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The use of psychoactive drugs is exploding among plastic surgery patients, but not all patients disclose their usage to their plastic surgeons. Why does that matter? Although people may not realize it, these medications can lead to surgical complications.
To investigate the prevalence of psychoactive drug usage in plastic surgery patients, Dr. Steven P. Davison and co-authors studied 830 patients in an urban private practice. The results, which were just published in PRS Global Open, showed that nearly one-half of breast reconstructive patients and one-third of cosmetic surgery patients take at least one type of psychoactive medication, rates that compare with one-quarter of the general population.
Not only are plastic surgery patients more likely to take these medications, they are also more likely to take two or more different types. When compared with the general population, reconstructive patients are nearly five times more likely to take more than one psychoactive medication. Although cosmetic surgery patients are less likely to do so, they are still three times more likely than the general population to take multiple types of psychoactive drugs.
Psychoactive drugs are medications that alter one's perception, mood and/or thoughts. There are five main classes of these agents:
Use of psychoactive medications has been rising rapidly in recent years, particularly antidepressants and stimulants among U.S. women. The most widely used psychoactive medications among plastic surgery patients are antidepressants, anxiolytics and stimulants, which mirrors usage in the general population.
Cosmetic surgery patients are significantly more likely than the general population to take stimulants, a class of medications often used to treat attention-deficit hyperactivity disorder (ADHD). Weight loss, which is one of the side effects, is felt by some stimulant takers to actually be one of the benefits. Despite the skyrocketing use of these medications in recent years, there are risks: When taken long term, they can increase the risk of a heart attack, depression and fatigue.
Nearly one breast reconstruction patient in every three is medicated for anxiety, three times the rate in the general population. Because fasting can induce withdrawal, these patients are put at risk when they are asked not to eat or drink anything for a number of hours before surgery.
Breast reconstruction patients are also frequent users of antidepressants, with one in four taking this type of medication. Usage can put these patients at increased risk of developing a hematoma, a collection of blood beneath the skin after surgery. Other risks include episodes of high blood pressure and an irregular heartbeat (arrhythmia).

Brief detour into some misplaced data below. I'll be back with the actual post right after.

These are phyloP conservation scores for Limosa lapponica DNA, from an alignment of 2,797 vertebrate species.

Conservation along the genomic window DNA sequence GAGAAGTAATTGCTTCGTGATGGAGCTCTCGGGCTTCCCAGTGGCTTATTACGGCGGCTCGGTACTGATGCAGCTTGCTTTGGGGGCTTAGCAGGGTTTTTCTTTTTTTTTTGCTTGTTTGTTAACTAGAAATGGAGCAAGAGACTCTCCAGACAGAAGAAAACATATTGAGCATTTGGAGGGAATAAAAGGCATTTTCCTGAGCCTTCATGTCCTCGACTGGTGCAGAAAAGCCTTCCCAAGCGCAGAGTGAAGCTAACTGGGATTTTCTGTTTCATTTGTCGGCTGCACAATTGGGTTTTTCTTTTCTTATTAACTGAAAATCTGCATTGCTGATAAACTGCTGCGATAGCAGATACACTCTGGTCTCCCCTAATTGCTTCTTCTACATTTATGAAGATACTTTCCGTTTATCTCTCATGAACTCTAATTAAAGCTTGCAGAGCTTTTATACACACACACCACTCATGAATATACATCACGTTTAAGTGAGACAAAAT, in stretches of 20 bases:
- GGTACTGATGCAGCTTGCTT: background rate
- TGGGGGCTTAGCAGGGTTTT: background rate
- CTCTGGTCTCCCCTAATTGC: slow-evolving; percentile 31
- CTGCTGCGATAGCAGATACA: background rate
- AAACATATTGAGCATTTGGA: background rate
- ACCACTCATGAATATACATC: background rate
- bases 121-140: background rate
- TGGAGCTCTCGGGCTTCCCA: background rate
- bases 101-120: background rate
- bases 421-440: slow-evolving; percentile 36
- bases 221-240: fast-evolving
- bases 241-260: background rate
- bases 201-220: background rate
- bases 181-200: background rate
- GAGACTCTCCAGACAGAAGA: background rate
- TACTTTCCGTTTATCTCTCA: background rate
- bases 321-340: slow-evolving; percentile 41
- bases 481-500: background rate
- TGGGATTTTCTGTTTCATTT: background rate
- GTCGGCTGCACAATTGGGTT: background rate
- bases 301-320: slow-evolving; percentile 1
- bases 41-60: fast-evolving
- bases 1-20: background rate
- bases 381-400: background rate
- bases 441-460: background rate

A lack of understanding of the medications' risks may contribute to some patients' failure to disclose their psychoactive drug usage. Patients play a vital role in their own healthcare. By documenting all the medications they use, they can help minimize their own surgical risks.
Another reason the medical record may not reflect current psychoactive medication usage is that the health history may be outdated. Breast reconstruction patients may be at particular risk, as they are more likely to change medications while undergoing multiple operations. In order to minimize complications associated with psychoactive medications, the researchers urge plastic surgeons to keep their patients' health information appropriately updated. Patients themselves can make sure their medical record is current by volunteering any changes.
Plastic surgical training focuses on procedures. However, as more patients use psychoactive medications, the researchers suggest a greater emphasis on training in medical and psychological issues. A thorough patient history combined with a greater familiarity with psychoactive drugs can result in improved safety of a plastic surgeon's patients. After all, patients and plastic surgeons have something important in common: They both want to minimize surgical risks.
Psychoactive Drugs in Plastic Surgery
This blog was contributed to ASPS by Dr. Heather Furnas.
The views expressed in this blog are those of the author and do not necessarily reflect the opinions of the American Society of Plastic Surgeons.